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Specificity of STYLE attribute

From: L. David Baron <dbaron@fas.harvard.edu>
Date: Sat, 6 Feb 1999 14:26:17 -0500 (EST)
Message-Id: <199902061926.OAA20687@login5.fas.harvard.edu>
To: www-style@w3.org
I think the rules for the specificity of the STYLE attribute [1] should
be changed (in the revised edition of CSS2, if possible, even though
this is a substantive change).

The current rule is that the style attribute has the specificity of a
single ID selector, i.e., 100, and should thus be overridden by
anything with specificity greater than 100.  No browser supports this.
I wrote a test [2] for the current rule, and NGLayout, Opera 3.51, and
MSIE 5.0 beta 2 all fail in the same way, by having the style attribute
override all the time (which is the behavior I want).  (Netscape
Navigator 4.5 failed in a strange way.)

I think the rule should be changed so that the STYLE attribute has a
specificity of 1000, so that it always wins.

Why do I think this should be the case?  Users expect this behavior,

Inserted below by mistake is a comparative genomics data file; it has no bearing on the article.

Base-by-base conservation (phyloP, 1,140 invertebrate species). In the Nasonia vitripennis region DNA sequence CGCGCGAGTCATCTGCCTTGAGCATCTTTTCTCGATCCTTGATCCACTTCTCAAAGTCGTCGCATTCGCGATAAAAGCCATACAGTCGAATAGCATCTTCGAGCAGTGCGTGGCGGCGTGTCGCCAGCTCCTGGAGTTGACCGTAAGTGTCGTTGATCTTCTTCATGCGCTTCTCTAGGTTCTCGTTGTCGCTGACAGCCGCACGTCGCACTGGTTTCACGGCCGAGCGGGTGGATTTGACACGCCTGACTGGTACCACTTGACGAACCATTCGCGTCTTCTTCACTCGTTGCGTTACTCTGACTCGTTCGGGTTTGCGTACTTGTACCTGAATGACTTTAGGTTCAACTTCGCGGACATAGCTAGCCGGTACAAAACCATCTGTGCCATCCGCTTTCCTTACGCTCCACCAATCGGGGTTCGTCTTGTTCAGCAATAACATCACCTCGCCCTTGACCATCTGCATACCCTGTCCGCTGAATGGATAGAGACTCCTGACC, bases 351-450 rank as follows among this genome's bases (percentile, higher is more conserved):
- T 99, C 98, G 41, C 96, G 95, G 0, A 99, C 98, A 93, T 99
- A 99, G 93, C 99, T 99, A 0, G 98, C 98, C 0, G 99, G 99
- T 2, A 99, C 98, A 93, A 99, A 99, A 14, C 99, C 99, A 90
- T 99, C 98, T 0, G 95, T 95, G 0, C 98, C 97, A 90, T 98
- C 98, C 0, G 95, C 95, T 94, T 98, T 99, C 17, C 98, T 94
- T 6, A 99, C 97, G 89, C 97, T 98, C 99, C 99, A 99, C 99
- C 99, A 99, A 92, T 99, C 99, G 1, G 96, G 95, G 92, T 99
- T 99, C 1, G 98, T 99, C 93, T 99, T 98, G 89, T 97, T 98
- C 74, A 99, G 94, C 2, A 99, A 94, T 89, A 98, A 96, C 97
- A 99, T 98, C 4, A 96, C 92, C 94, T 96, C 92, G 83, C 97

and the old behavior may be a problem with the DOM.  Users of CSS
expect the STYLE attribute to win, I think.  I was surprised when I saw
the current rule.   Furthermore, if ways for manipulating the style of
a given element without adding stylesheet rules are added to the DOM,
as is mentioned in the DOM-Level-2 WD [3], then these methods would
probably result in a rule with the specificity of the STYLE attribute.
If the element in question were already matched by a rule with a
specificity greater than 100, the rule could not be overridden through
such DOM functions or attributes.  Giving the STYLE attribute
specificity of 1000 would create a consistent solution to this
problem.

David Baron

[1] http://www.w3.org/TR/REC-CSS1#cascading-order 
    and
    http://www.w3.org/TR/REC-CSS2/cascade.html#specificity
[2] http://www.fas.harvard.edu/~dbaron/csstest/sec060403b.html
[3] http://www.w3.org/TR/WD-DOM-Level-2/css.html#Level-2-CSS-unresolved-issues
Received on Saturday, 6 February 1999 14:26:19 GMT

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